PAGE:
HUNTSVILLE, Ala. – A rare inflammatory disease in children that may be linked to COVID-19 hasn’t been seen in Alabama yet, but health officials said they are on the lookout for it.
At Friday’s COVID-19 response briefing in Huntsville, Dr. Karen Landers from the Alabama Department of Public Health said they sent out information to doctors across the state Friday morning about Multi-System Inflammatory Syndrome.
“At this point in time we do not have any children in the state of Alabama who meet this criteria or what we call the case definition,” Landers said. “However we do expect we will review records as this information continues and that again, we could potentially see a case of this or more in Alabama.”
Landers said the disease is rare, and the number of children with COVID-19 in the state has been low. Parents who have children recovering from the disease should keep an eye out for symptoms, which include a fever and rash.
“I would remind parents to be aware as their child recovers from this illness, if this child starts to have the symptoms that are outlined,” she said.
Landers added parents should be aware that routine pediatric care is important and children need to stay up to date on their vaccinations to prevent other diseases.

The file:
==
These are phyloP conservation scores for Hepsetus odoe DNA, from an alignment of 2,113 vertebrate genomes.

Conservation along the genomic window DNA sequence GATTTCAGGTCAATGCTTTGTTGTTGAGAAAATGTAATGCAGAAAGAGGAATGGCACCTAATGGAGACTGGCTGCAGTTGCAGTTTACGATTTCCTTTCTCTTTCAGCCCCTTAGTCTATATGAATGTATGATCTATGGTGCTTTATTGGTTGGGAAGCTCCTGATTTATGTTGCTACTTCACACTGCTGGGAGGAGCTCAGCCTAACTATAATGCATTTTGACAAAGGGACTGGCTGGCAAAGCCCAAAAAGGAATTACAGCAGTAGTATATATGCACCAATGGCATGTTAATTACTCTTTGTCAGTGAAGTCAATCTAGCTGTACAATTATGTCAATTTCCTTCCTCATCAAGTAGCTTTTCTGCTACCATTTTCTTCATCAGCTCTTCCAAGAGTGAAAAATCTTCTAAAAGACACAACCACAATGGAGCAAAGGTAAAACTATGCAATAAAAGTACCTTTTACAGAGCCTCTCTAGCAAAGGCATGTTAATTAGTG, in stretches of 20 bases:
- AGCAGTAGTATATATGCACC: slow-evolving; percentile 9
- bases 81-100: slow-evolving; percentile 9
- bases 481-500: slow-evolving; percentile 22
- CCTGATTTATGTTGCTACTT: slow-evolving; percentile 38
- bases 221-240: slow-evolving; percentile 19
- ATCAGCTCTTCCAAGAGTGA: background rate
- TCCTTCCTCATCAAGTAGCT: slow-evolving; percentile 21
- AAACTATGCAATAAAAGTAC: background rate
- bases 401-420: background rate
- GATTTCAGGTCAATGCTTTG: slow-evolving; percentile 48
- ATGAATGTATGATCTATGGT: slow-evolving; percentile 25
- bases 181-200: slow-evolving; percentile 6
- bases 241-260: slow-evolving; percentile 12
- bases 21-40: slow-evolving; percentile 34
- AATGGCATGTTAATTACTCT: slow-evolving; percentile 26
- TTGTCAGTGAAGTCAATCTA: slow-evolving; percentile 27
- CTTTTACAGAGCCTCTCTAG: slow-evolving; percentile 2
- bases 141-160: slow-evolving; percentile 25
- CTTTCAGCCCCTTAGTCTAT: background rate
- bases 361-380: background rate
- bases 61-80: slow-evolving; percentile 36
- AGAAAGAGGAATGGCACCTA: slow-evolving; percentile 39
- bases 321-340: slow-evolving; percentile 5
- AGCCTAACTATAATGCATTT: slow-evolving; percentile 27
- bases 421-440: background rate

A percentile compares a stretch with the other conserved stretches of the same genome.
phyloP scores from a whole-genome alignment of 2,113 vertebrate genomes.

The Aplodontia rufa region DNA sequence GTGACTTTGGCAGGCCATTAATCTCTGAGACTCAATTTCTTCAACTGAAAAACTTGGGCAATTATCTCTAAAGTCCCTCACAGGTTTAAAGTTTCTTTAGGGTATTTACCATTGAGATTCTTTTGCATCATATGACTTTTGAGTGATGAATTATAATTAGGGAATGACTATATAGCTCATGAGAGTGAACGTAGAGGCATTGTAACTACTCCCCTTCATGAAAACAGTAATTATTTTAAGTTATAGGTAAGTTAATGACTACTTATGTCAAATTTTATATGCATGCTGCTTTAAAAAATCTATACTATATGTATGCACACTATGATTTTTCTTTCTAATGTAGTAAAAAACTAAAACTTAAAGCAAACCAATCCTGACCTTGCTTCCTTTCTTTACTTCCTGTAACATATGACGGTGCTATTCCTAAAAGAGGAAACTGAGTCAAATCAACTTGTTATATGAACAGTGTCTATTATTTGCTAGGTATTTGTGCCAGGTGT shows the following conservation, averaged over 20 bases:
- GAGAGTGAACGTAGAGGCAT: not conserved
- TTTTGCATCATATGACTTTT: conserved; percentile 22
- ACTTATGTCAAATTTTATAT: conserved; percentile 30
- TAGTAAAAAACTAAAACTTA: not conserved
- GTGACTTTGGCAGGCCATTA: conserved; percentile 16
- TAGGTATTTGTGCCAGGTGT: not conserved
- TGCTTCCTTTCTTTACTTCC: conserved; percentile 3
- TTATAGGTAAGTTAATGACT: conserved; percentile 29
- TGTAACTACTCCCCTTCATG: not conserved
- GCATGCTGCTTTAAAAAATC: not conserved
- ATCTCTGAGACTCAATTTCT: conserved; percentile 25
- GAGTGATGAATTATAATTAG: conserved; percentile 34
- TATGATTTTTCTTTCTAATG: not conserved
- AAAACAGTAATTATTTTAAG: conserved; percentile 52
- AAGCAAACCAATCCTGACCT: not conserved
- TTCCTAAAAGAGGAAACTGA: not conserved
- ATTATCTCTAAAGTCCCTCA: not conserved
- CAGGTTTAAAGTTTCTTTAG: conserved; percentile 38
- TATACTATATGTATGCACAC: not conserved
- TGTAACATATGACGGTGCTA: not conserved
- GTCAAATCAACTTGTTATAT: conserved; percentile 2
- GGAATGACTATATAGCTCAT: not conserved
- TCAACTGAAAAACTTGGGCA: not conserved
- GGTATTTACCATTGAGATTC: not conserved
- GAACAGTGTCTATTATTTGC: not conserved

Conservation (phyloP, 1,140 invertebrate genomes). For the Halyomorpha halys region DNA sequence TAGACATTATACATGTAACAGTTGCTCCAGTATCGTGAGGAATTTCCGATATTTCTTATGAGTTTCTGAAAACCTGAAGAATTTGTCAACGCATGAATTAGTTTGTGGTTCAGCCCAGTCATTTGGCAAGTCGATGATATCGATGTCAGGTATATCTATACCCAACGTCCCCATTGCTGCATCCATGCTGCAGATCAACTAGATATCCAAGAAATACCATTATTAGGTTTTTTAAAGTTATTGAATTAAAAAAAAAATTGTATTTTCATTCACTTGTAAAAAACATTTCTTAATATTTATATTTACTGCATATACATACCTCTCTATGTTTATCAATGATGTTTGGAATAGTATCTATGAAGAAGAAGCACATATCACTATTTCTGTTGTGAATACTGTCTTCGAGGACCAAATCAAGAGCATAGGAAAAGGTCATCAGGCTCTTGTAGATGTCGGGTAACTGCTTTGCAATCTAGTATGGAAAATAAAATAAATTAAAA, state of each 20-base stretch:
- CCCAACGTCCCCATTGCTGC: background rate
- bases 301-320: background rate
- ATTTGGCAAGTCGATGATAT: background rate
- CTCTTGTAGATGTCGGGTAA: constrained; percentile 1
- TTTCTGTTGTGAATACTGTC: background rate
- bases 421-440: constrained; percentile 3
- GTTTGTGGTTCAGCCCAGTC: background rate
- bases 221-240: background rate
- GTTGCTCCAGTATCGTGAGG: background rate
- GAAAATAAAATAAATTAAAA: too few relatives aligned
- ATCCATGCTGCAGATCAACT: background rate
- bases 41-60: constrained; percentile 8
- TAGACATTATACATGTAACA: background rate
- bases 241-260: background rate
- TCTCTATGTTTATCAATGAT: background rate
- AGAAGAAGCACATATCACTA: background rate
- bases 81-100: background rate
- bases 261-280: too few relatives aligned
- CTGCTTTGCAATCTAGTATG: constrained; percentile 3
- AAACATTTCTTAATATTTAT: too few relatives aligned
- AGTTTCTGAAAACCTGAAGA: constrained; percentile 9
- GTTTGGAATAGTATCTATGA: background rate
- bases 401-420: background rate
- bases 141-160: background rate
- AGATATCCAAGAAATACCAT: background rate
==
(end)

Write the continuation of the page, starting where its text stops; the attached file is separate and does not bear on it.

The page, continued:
In other news from the briefing, Landers said the state has received more doses of remdesivir for treatment of patients who need it. She also said the ADPH testing labs have new equipment and the capability to test between 1,000 and 1,350 samples a day now for COVID-19.
Madison County Commission Chairman Dale Strong also spoke at the briefing and reinforced the importance of social distancing and practicing good sanitizing practices, because the number of cases had risen in the last 11 days.
Since the opening of county offices, Strong said the county’s license office has seen twice its normal workload.
“We’re thankful to those that have patiently waited in line and for following our new safety protocols,” Strong said. “They are working well.”
Landers said the increase in cases wasn’t necessarily a result of the stay at home order being relaxed, but could more likely be attributed to increased COVID-19 testing.